Creatinine and C-reactive protein in amyotrophic lateral sclerosis, multiple sclerosis and Parkinson's disease

Brain Commun. 2020 Sep 18;2(2):fcaa152. doi: 10.1093/braincomms/fcaa152. eCollection 2020.

Abstract

Serum creatinine and C-reactive protein have been proposed as potential biomarkers for neurodegenerative diseases, including amyotrophic lateral sclerosis, multiple sclerosis and Parkinson's disease. However, longitudinal studies investigating temporal patterns of these biomarkers, including the phase before diagnosis, are rare. We performed a case-control study including all newly diagnosed patients with amyotrophic lateral sclerosis (N = 525), multiple sclerosis (N = 1815) or Parkinson's disease (N = 3797) during 2006-2013 in Stockholm, Sweden, who participated in the Stockholm CREAtinine Measurements (SCREAM) project. For each case, we randomly selected up to five controls from SCREAM that were individually matched to the case by age, sex and county of residence (N = 2625 for amyotrophic lateral sclerosis, N = 9063 for multiple sclerosis and 18 960 for Parkinson's disease). We collected for both the cases and the controls testing results of serum creatinine and C-reactive protein performed by healthcare providers in Stockholm during the study period. Median levels of creatinine and C-reactive protein were visualized using locally weighted smoothing curves among cases and controls. A linear mixed model was also applied to explore temporal changes within an individual. Compared to controls, patients with amyotrophic lateral sclerosis had lower levels of creatinine from 2 years before diagnosis onwards. In contrast, patients with amyotrophic lateral sclerosis had lower levels of C-reactive protein before diagnosis but higher levels after diagnosis, compared to controls. Focusing the 2 years before to 2 years after diagnosis, patients with amyotrophic lateral sclerosis displayed statistically significantly decreasing level of creatinine from 1 year before diagnosis until 2 years after diagnosis, whereas increasing level of C-reactive protein from diagnosis until 2 years after diagnosis. There were no similar patterns noted among patients with multiple sclerosis or Parkinson's disease, or the controls of the three patient groups. Patients with amyotrophic lateral sclerosis display distinct temporal patterns of creatinine and C-reactive protein before and after diagnosis, compared to amyotrophic lateral sclerosis-free controls or patients with multiple sclerosis and Parkinson's disease.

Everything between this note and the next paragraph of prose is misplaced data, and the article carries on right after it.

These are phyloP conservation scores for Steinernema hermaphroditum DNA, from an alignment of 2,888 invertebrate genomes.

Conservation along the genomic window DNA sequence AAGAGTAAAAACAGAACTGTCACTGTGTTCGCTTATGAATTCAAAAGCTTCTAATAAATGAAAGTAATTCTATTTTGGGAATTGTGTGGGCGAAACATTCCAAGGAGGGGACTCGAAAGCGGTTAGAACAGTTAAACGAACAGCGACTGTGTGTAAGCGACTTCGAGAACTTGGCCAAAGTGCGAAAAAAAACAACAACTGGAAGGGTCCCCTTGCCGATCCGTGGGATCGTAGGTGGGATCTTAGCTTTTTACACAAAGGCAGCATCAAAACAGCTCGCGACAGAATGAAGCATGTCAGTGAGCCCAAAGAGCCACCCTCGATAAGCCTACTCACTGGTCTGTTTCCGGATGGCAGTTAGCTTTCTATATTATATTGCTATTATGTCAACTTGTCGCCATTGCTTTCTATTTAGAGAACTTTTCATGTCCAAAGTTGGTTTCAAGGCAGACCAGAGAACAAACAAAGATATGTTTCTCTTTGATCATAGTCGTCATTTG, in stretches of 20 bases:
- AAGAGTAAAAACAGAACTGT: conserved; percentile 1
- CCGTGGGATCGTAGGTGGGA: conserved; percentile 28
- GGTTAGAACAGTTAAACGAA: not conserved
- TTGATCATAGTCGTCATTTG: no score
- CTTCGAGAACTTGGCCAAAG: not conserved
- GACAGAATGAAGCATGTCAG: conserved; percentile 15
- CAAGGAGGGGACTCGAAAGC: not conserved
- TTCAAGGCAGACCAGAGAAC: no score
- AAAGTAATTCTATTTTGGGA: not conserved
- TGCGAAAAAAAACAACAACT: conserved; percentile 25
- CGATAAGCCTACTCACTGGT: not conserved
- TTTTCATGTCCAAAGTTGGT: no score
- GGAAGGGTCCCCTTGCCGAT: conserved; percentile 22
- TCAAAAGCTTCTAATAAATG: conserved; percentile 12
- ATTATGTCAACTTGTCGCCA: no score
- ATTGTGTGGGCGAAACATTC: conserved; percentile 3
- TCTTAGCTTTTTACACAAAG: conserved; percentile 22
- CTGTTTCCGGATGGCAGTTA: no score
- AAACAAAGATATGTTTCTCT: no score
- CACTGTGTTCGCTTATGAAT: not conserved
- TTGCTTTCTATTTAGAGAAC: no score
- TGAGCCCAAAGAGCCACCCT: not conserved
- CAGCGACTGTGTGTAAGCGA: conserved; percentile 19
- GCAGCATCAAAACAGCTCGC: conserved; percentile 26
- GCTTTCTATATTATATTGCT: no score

Keywords: C-reactive protein; creatinine; neurodegenerative diseases; temporal pattern.